This book analyses the abuse of idealism with particular reference to China's Cultural Revolution. The work examines abuse at two levels: the state leaders' metaphysical vision as the interpretation of idealism at the top with state power; and the psychological state of the masses at the bottom of society. The concept of abuse itself is discussed with the author arguing that idealism is often used to justify abuse while many are all too willing to accept this as idealism itself. On the other hand, many dismiss the idealist vision because of the horrible consequences of the abuse. For these reasons, the book holds that abuse of idealism should not be confused with the original intent of idealism. It is further argued that the masses often complement dictatorship due to a basic weakness of human nature. Finally, the book proposes that the concepts of human dignity and equal access to truth are prerequisites for the effective rule of law within China.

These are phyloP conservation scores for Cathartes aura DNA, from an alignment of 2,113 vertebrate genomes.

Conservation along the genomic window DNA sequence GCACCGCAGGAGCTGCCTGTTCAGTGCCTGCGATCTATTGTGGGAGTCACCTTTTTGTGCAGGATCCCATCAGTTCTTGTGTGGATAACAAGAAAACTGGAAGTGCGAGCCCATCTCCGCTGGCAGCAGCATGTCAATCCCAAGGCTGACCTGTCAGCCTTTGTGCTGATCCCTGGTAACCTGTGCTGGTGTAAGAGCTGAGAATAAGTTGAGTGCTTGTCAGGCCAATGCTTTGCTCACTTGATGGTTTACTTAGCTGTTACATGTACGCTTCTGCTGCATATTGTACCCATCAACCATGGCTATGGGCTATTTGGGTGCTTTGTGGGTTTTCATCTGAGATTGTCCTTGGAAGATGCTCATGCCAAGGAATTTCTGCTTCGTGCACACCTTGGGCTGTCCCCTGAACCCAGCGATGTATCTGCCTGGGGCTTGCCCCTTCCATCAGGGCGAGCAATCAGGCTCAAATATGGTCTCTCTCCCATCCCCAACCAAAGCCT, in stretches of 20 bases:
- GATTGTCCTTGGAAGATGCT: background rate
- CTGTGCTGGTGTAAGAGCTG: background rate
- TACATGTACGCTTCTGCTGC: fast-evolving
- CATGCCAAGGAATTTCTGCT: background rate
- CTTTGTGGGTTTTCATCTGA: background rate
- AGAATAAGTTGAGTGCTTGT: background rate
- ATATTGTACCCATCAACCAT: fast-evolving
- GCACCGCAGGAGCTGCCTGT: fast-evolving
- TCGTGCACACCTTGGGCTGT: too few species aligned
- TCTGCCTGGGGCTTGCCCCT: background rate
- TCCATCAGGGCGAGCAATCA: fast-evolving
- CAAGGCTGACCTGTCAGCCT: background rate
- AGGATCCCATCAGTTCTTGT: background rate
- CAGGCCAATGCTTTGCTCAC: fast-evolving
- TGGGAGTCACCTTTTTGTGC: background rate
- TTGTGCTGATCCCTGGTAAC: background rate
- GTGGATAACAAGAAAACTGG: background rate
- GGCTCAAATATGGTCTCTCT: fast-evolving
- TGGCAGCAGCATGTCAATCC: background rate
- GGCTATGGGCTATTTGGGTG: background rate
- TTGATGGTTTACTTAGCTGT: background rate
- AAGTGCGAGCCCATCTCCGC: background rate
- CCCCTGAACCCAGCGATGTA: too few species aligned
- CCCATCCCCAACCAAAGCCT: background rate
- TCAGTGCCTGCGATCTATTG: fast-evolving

Contents: Preface; Introduction; Identify the problem; How power was justified; Law as part of the solution; How law checks power; Postscript; Appendices; References; Index.